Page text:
TSMC has started working on development of the 2nm lithography process

By Digit NewsDesk | Published on 26 Apr 2020
TSMC has started working on development of the 2nm lithography process

TSMC has started working on development of 2nm process

Work on 3nm has stalled due to unavailability of instruments

TSMC's 5nm production lines are currently at capacity


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TSMC has allegedly begun work on its 2nm lithography, according to industry insiders. The report, however, comes via WCCFTech who report that amidst a shortage of components, TSMCs refinement of 3nm lithography has slowed down, so the company is using the time to work on the next big/small thing.

Earlier this month, TSMC reported that its 5nm production lines were working at full capacity, leading us to believe that 5nm chips may not be farther away than the end of the year. TSMCs CoWoS Interposer lines are also currently at capacity, given that the demand has suddenly skyrocketed over the last few weeks. Companies like Nvidia, HiSilicon, AMD and even Broadcomm have increased their demands so that they can use them in high bandwidth applications like AI accelerators and ASICS.

TSMCs 5nm fabrication lines are also operating at capacity, possibly to meet the demands of upcoming processors. We expect Apple to move to the 5nm process for the A14 Bionic chip that will be a part of the 2020 iPhone. Additionally, AMD has already announced that its Zen 4 architecture will be based on the 5nm node, and the company expects it to be available starting 2022. The current architecture, Zen 2, is based on the 7nm process and according to AMD's own roadmap, Zen 3 is expected by the end of 2020, with the architecture achieving major permeation in the markets by 2021.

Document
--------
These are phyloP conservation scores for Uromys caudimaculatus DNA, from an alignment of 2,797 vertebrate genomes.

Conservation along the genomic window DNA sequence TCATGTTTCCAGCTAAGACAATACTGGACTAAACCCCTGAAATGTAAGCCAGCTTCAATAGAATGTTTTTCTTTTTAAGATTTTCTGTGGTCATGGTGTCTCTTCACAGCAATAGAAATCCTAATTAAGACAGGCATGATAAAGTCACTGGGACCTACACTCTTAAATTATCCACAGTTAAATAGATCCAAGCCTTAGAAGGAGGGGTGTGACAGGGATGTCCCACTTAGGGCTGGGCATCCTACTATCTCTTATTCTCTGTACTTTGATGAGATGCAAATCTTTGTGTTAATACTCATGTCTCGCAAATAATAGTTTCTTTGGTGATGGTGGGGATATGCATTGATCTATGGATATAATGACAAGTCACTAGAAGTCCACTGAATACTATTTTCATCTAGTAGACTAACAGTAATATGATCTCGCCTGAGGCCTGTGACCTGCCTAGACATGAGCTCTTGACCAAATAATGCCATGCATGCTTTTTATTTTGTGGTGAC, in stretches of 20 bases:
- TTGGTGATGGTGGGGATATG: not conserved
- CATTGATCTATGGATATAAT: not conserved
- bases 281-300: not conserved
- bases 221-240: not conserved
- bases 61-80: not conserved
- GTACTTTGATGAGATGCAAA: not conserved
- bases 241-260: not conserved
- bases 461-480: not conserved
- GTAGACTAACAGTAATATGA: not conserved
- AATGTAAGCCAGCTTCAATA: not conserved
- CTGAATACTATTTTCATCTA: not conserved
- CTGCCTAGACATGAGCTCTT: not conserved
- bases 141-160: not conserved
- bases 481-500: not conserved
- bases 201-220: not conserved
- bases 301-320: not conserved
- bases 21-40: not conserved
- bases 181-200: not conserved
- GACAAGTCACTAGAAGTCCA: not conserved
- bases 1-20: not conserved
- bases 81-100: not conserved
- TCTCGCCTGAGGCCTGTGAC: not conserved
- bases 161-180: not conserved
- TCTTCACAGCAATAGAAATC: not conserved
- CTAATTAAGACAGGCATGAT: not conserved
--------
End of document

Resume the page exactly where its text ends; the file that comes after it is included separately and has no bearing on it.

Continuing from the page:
TSMC has its 5nm production lines working at maximum capacity

Needless to say, even with a shortage of equipment to work on the 3nm process, TSMC definitely has its hands full between the production of 7nm and 5nm chips. According to DigiTimes, the 5nm process will be based on the Extreme UltraViolet or EUV method. This method employs a laser with a wavelength of 13.5nm to etch the gates onto the silicon wafer. The reduction in the size (to 7nm or 5nm) is achieved using stencil overlays. EUV has been unviable up until now due to the extreme power requirements of the laser, however, it would appear that companies like TSMC and Samsung have both figured out how to work around that problem.

As we start to move towards chipsets utilizing the 5nm process, it's only logical for TSMC to work on the next step of the miniaturization process. Due to the COVID-19 outbreak, TSMC has had to face delays and shortage of various equipment required for working on the 3nm node, but instead of just waiting, the company has become work on designing the 2nm lithography. This could involve a new laser with an even lower wavelength of light, or it could just be achieved using pairs and combinations of stencils.

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